This year’s Kawagoe Spring Festival (川越春祭り) saw much better weather than usual so the all of the usual performances seemed to take place with double or triple the manpower (or kidpower, or old ladypower) than usual. One of these was the Minyounagashi (民踊流し) and taiko drumming along the main streets. Several dozens if not over a hundred women in matching outfits performed a traditional long folk dance set while three young drummers did their best to keep them on a steady rhythm. The kids were certainly at the center of attention! I think it is wonderful that there are opportunities and chances like this for all members of a community to take part in activities together, regardless of age of physical fitness. Festivals like these could serves as models for all communities in Japan, and perhaps even abroad.
More photos from the Kawagoe Harumatsuri (Kawagoe City Spring Festival) in Saitama prefecture. Kawagoe is a great tourist destination if you want to get a short break from Tokyo. It is only 32km (about 20 miles) from central Tokyo and there’s just about enough attractions to make any day trip worthwhile. I prefer to visit during festivals, as my favorite streets are usually blocked out for traffic and you are free to wander around the beautiful main street and take in the atmosphere of little Edo. Plenty of local bars and cafes serve the best local brewery in Japan, the Coedo Beer and you could have a complete dinner by just moving from store to store having a little something at each one. Recently Kawagoe has ramped up the Showa nostalgia scenery and shops and the many old stores along the main street are happily showing of even their most antiquated merchandise (how about the vending machine selling realistic smoking cigarettes for children?).
Kawagoe being north of Tokyo also means that the Sakura season is slower by a week or so which gave me the chance to do some early sakura blossom viewing that I missed totally in Tokyo. The second wave of sakura blossoms should be peaking in Kawagoe now so if you just arrived to Tokyo as a tourist, head north! You might catch it yet.
In late March the Saitama Prefecture City of Kawagoe celebrated its annual Spring Festival, an ongoing event until the first week of May. The opening ceremony and events all took place in the old parts of Kawagoe City known by its nickname of Koedo, or Little Edo due to its old similarities to Tokyo and also because several old Edo period buildings remain in the city. The best preserved of these are to be found in the Kurazukuri street (蔵造りの町並み), an old street lined with massive kura buildings, fire- and earthquake proof store houses for the city’s merchants and samurai. Kawagoe is also famous for its bell tower, Tokinokane, which has spawned two characters used to market the city for tourism and business! The round little Tokimo and the super hero styled Tokinokaneman. Tokimo combines the bell tower with the other famous product of the city, sweet potato.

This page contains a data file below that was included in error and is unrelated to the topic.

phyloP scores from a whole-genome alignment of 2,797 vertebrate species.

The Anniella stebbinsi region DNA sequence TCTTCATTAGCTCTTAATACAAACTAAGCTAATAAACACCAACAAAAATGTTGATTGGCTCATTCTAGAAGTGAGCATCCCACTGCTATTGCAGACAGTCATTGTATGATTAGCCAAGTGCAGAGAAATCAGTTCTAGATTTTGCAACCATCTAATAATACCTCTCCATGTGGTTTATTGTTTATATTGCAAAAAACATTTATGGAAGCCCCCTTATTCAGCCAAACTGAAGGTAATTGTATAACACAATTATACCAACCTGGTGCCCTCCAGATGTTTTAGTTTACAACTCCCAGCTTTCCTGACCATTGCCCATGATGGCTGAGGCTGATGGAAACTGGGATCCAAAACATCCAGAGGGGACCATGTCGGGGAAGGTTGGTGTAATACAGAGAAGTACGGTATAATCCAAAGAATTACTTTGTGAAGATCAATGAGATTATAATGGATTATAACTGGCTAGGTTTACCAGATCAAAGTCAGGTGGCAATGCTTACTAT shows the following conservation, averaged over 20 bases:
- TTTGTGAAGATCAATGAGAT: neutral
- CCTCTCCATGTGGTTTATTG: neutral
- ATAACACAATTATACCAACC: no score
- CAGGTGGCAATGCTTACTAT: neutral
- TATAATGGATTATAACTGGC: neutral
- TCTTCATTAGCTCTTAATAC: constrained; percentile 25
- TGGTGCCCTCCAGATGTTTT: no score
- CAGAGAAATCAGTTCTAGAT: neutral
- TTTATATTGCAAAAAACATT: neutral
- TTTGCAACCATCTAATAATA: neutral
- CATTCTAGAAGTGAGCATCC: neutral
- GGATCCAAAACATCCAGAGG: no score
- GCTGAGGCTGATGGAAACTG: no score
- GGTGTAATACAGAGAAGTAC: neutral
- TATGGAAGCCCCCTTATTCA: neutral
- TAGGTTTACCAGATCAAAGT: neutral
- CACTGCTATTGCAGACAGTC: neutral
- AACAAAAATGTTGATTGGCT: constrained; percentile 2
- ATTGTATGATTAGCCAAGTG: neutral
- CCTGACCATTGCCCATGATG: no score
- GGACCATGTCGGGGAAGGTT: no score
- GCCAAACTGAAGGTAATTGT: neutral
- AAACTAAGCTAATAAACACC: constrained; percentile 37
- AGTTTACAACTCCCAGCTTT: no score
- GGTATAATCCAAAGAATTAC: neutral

One of the events of the day, aimed at children and families was the koinobori coloring event. One street was devoted to kids who could color their own personal koinobori, a traditional paper carp hung up across the street. The kids seemed to have a lot of fun and the whole street turned very colorful indeed.
More photos and information on Kawagoe City coming later on this week so stay tuned to learn more about this great tourist destination not far from Tokyo.
More of the fantastic ladder acrobatics as performed by Saitama prefecture firefighters at the Kawagoe Harumatsuri (Kawagoe City Spring Festival) opening day at the end of March 2014. The ladder is simple and handmade out of hemp rope and bamboo poles. The only thing that keeps it upright is the support of the hooks and bills applied by the team members on the ground. The method allowed firefighting teams in the Edo period of Japan to quickly and safely raise the ladders anytime and anywhere in matter of seconds, regardless of conditions. Ladders were not used only to scale walls or buildings, but also as mobile observation platforms to find fires and routes in the densely packed wooden cities of Japan. The traditions are being kept alive by the modern firefighters although in those days the positions were often hereditary and passed down through special families of samurai or commoners tasked with keeping an eye on fires. The official system that we can see in these performances was introduced in 1720.
Tokyo, or Edo as it was known then, was famous for its many fires. People in other parts of Japan even made fun of Edo by coining the saying 火事と喧嘩は江戸の花 (“Quarrels and fires are the flowers of Edo”, in Japanese to be the flower of something is the be the pride and joy, the finest and the best). During the 267 years of the Edo period (1601-1867) there were 49 massive fires in the city, ten times as many as in the other large cities of Japan. If you include smaller firest there were a couple of thousand during the Edo period. The number of fires increased as the population growth and the inability of the Shogunate government (the feudal ruler of Japan) to handle the growth of the city is part of the reason why the Emperor was able to regain government control of the country in 1868. Without the many fires of Edo this blog could have been called Edobling. The greatest fire of Edo was in 1657 when 107 000 people were killed (about one fifth of the total population). Compared to the 8 official deaths of the great fire of London 1666 it seems even larger. The worst months of the year for fires was in January, February and March, when strong winds, cold and dry weather mean that even small household accidents could easily sweep the entire city if left unchecked. People were so afraid of these fires that many men who had relations outside of the city sent their wives to the countryside in these three months.